Organizational willingness to embrace change. To fully adopt an internal cloud infrastructure, the system, network, and storage admins -- along with application developers -- are all going to have to work together as each group brings their specialty to bear on the hosting requirements of the application being deployed into the cloud. Also, if your organization likes to know exactly where an application is running all the time then cloud computing is only going to be frustrating. In cloud computing, the environment is continually being monitored and optimized to meet the business needs (we call them service-level agreements in Cassat Active Response.) This means that while at any point in time you can know what is running where, that information is only accurate for that instant. Why? In the next instant, something may have failed or an SLA may have been breached, causing the infrastructure to react, changing the allocation of applications to resources. Bottom line, be willing to embrace change in processes, policies, roles and responsibilities or you'll never be successful with a cloud computing solution.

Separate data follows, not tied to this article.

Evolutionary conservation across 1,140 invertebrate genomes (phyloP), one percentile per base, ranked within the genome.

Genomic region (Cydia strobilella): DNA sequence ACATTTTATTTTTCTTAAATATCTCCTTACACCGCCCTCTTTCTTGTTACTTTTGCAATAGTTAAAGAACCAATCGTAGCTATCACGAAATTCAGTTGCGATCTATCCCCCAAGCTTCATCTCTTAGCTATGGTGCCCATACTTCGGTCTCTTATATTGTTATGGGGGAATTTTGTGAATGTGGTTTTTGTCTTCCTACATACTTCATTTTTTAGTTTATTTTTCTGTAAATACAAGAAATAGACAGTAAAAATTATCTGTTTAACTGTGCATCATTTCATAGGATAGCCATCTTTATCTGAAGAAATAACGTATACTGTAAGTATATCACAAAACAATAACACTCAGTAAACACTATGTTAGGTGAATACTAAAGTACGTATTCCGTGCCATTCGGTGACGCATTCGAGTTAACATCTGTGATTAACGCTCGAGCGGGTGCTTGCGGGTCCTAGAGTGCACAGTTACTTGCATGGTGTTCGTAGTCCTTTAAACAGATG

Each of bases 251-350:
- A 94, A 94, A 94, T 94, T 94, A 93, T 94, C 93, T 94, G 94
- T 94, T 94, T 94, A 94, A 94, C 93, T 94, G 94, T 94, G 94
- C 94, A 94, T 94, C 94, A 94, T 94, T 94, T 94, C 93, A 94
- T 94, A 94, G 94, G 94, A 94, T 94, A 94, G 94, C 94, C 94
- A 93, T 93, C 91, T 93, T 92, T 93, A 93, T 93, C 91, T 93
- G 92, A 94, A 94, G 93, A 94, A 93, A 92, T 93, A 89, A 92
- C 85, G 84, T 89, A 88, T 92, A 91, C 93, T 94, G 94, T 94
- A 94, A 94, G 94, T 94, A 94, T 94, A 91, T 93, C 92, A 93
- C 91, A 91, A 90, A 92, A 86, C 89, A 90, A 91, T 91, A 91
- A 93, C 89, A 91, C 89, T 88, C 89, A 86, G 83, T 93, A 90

Willingness to network boot (PXE/BOOTP/DHCP) the computing resources. One of the major value propositions of an internal cloud computing approach is the ability to re-use hardware for different tasks at different times. To allow for this rapid re-deployment of resources, you can't use traditional approaches for imaging a node’s local disk (it takes a long time to copy down a multi-Gb image across the network and once done, if that node fails then the data is lost, since it resides on the local disk). Instead, the use of standard network protocols (NFS/iSCSI) allows for the real-time association of the image to the hardware. This approach also has the byproduct of allowing for very fast failure recovery times. Once a node is found to have failed, it only takes a few seconds to associate the image to new node and start the boot (we recover failed nodes in the time it takes to boot a node plus a few seconds to affect the re-association of the image to its new compute resource)

Computing resources that support remote power management either through on-board or off-board power controllers. For all of this dynamicism to work, the internal cloud infrastructure must be able to power-control the nodes under management so that a node can be powered down when not needed (saving power) and power it back up when necessary. Most recent computing hardware has on-board controllers specifically for this task (iLo on HP, DRAC on Dell, ALOM/ILOM on Sun…) and the cloud computing infrastructure simply uses these existing interfaces to affect the power operations. If you find yourself in an environment that has older hardware that does not have this support, don't despair. There are numerous vendors that manufacture external Power Distribution Units (PDUs) that can provide the necessary power management for otherwise "dumb" compute nodes.